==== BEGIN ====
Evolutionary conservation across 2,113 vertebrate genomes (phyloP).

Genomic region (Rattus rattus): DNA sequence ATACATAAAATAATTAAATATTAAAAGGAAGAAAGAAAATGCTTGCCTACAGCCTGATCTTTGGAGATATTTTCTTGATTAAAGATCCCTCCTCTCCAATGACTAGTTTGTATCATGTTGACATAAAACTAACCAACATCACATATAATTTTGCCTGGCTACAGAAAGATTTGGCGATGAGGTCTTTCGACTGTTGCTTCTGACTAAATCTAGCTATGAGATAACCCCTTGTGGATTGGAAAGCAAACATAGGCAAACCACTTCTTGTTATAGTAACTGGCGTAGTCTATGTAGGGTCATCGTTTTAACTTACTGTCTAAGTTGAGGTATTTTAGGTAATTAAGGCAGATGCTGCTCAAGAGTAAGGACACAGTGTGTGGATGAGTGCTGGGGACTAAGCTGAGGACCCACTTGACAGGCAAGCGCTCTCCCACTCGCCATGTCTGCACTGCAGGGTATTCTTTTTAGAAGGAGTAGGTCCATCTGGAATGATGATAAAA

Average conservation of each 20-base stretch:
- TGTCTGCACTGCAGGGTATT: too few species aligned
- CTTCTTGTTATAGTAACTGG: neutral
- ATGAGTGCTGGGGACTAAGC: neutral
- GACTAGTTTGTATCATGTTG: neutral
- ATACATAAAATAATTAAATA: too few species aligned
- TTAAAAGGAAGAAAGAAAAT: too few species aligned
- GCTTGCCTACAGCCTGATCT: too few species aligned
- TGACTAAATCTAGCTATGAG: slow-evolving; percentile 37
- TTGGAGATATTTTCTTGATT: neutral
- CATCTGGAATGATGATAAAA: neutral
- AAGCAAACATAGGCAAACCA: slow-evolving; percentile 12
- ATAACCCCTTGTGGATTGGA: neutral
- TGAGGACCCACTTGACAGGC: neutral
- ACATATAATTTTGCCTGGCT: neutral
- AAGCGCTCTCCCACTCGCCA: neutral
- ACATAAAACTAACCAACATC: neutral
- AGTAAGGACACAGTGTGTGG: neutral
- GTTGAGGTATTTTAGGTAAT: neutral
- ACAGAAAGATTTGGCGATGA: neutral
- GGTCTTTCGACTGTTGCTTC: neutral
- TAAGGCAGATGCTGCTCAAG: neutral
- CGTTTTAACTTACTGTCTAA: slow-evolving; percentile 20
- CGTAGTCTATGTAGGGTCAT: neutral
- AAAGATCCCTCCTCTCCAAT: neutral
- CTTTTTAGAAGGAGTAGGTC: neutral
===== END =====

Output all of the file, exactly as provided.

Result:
Evolutionary conservation across 2,113 vertebrate genomes (phyloP).

Genomic region (Rattus rattus): DNA sequence ATACATAAAATAATTAAATATTAAAAGGAAGAAAGAAAATGCTTGCCTACAGCCTGATCTTTGGAGATATTTTCTTGATTAAAGATCCCTCCTCTCCAATGACTAGTTTGTATCATGTTGACATAAAACTAACCAACATCACATATAATTTTGCCTGGCTACAGAAAGATTTGGCGATGAGGTCTTTCGACTGTTGCTTCTGACTAAATCTAGCTATGAGATAACCCCTTGTGGATTGGAAAGCAAACATAGGCAAACCACTTCTTGTTATAGTAACTGGCGTAGTCTATGTAGGGTCATCGTTTTAACTTACTGTCTAAGTTGAGGTATTTTAGGTAATTAAGGCAGATGCTGCTCAAGAGTAAGGACACAGTGTGTGGATGAGTGCTGGGGACTAAGCTGAGGACCCACTTGACAGGCAAGCGCTCTCCCACTCGCCATGTCTGCACTGCAGGGTATTCTTTTTAGAAGGAGTAGGTCCATCTGGAATGATGATAAAA

Average conservation of each 20-base stretch:
- TGTCTGCACTGCAGGGTATT: too few species aligned
- CTTCTTGTTATAGTAACTGG: neutral
- ATGAGTGCTGGGGACTAAGC: neutral
- GACTAGTTTGTATCATGTTG: neutral
- ATACATAAAATAATTAAATA: too few species aligned
- TTAAAAGGAAGAAAGAAAAT: too few species aligned
- GCTTGCCTACAGCCTGATCT: too few species aligned
- TGACTAAATCTAGCTATGAG: slow-evolving; percentile 37
- TTGGAGATATTTTCTTGATT: neutral
- CATCTGGAATGATGATAAAA: neutral
- AAGCAAACATAGGCAAACCA: slow-evolving; percentile 12
- ATAACCCCTTGTGGATTGGA: neutral
- TGAGGACCCACTTGACAGGC: neutral
- ACATATAATTTTGCCTGGCT: neutral
- AAGCGCTCTCCCACTCGCCA: neutral
- ACATAAAACTAACCAACATC: neutral
- AGTAAGGACACAGTGTGTGG: neutral
- GTTGAGGTATTTTAGGTAAT: neutral
- ACAGAAAGATTTGGCGATGA: neutral
- GGTCTTTCGACTGTTGCTTC: neutral
- TAAGGCAGATGCTGCTCAAG: neutral
- CGTTTTAACTTACTGTCTAA: slow-evolving; percentile 20
- CGTAGTCTATGTAGGGTCAT: neutral
- AAAGATCCCTCCTCTCCAAT: neutral
- CTTTTTAGAAGGAGTAGGTC: neutral